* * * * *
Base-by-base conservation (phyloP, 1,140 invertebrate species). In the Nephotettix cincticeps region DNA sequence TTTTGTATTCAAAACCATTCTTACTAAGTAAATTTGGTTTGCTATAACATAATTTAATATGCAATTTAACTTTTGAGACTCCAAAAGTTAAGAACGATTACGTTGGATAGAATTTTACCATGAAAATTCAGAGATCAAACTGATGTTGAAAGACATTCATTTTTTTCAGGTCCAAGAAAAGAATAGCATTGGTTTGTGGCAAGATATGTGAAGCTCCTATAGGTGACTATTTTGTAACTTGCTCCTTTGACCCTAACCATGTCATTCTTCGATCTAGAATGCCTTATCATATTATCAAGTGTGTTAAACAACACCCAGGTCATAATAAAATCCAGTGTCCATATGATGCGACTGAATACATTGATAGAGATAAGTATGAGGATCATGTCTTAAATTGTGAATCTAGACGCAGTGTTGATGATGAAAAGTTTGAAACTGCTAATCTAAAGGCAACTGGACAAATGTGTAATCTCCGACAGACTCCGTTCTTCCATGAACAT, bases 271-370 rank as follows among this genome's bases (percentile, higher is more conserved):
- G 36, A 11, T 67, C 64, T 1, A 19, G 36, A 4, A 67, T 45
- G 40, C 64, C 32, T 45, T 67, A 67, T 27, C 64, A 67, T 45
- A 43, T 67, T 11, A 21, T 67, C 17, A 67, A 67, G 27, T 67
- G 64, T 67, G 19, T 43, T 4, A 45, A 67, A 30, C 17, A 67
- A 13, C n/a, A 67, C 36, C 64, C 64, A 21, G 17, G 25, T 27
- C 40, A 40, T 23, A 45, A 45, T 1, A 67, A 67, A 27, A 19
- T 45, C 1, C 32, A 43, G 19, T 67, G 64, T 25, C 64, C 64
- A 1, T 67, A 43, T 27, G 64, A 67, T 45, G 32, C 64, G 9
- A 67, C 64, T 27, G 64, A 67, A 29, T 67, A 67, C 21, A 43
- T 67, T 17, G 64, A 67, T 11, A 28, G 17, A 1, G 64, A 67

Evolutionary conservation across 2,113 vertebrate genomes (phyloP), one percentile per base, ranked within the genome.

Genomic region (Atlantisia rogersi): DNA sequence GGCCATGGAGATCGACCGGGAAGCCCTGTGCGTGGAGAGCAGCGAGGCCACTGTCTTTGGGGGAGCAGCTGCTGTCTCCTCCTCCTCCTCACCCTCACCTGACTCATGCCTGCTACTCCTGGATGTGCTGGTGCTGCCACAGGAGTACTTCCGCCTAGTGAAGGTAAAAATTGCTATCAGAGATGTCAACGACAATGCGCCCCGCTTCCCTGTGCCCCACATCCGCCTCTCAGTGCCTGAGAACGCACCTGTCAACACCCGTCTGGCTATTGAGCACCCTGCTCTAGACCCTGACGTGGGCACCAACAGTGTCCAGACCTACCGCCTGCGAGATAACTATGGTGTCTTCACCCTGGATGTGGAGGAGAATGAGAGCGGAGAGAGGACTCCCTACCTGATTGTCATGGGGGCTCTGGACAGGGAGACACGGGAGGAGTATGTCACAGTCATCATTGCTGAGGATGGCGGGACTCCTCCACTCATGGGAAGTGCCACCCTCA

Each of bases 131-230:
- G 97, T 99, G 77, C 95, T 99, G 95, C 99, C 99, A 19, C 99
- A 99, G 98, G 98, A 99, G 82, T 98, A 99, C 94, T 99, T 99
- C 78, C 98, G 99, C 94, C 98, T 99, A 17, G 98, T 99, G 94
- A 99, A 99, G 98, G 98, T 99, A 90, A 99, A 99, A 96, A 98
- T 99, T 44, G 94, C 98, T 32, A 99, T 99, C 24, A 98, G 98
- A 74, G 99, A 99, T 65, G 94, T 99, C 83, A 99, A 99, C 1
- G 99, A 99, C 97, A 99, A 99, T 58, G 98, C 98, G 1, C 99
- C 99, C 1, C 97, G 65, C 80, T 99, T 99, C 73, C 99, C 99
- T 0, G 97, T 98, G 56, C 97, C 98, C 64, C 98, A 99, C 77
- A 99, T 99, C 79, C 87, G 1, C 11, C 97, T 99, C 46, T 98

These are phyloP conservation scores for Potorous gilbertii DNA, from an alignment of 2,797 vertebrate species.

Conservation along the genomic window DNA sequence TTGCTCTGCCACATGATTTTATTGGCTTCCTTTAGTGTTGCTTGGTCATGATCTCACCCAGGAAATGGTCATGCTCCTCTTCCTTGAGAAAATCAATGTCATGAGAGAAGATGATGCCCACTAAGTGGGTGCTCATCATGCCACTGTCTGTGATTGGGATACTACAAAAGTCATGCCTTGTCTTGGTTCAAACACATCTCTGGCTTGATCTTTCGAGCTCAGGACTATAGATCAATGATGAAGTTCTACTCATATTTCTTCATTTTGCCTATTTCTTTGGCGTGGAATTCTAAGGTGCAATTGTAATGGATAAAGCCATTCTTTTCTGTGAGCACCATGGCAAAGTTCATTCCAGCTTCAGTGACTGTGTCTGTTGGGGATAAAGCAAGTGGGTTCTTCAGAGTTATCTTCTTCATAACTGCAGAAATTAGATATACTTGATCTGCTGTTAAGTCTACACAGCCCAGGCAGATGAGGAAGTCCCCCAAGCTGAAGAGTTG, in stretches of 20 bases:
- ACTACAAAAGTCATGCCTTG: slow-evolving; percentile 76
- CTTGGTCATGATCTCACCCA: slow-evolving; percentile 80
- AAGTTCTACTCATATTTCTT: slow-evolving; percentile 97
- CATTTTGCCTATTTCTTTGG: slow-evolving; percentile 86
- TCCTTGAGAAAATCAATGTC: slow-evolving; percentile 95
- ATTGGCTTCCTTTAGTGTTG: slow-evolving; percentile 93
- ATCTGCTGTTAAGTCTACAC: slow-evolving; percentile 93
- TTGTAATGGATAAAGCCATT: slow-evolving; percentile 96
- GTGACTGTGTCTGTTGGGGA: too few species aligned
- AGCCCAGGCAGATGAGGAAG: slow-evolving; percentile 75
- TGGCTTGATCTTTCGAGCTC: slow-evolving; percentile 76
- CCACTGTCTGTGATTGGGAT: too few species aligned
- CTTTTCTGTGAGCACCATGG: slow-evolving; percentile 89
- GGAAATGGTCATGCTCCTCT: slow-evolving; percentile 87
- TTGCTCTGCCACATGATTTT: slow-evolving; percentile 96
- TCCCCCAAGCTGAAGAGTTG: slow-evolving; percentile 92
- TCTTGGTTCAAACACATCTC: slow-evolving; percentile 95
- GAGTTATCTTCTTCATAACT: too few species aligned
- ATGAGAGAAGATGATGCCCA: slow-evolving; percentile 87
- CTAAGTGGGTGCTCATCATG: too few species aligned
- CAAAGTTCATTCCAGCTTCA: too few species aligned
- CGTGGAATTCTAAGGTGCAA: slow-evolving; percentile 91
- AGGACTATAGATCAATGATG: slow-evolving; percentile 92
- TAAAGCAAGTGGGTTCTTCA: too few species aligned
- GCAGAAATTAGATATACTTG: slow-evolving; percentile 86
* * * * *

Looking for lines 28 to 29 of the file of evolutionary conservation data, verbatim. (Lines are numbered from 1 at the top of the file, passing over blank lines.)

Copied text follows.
- CTTGGTCATGATCTCACCCA: slow-evolving; percentile 80
- AAGTTCTACTCATATTTCTT: slow-evolving; percentile 97